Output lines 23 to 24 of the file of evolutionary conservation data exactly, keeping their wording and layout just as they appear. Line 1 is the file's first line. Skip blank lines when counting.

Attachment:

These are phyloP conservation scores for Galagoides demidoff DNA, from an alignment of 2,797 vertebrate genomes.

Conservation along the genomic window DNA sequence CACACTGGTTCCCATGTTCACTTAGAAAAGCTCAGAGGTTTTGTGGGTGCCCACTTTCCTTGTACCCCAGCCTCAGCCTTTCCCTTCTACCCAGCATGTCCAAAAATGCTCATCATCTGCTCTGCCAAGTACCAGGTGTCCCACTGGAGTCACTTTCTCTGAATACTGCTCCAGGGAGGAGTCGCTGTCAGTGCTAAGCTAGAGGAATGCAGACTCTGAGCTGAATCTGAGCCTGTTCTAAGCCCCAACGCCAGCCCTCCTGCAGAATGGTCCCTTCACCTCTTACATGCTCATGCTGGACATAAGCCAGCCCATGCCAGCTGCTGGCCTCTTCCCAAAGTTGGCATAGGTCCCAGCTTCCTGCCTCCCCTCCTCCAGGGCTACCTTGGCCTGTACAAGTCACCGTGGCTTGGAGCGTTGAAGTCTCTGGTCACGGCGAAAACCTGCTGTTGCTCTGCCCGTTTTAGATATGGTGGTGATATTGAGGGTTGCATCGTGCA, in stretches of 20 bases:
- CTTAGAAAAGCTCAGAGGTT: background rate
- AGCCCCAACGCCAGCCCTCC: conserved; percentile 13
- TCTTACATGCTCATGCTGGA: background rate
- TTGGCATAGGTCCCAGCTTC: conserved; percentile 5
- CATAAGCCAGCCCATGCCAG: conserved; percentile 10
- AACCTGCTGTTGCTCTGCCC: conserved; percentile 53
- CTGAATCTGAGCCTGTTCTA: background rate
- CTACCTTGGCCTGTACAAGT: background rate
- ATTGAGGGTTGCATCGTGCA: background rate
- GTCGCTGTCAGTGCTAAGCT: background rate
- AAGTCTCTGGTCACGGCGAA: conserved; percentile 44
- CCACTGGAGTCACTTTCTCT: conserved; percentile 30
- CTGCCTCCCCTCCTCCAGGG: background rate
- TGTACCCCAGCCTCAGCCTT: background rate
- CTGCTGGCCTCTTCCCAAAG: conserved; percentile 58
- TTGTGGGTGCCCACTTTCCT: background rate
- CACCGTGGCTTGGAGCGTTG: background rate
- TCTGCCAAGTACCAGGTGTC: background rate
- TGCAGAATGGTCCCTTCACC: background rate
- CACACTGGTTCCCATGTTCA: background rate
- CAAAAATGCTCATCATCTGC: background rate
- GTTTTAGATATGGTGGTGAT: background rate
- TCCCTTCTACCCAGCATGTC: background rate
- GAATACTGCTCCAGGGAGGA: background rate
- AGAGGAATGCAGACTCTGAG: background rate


- CAAAAATGCTCATCATCTGC: background rate
- GTTTTAGATATGGTGGTGAT: background rate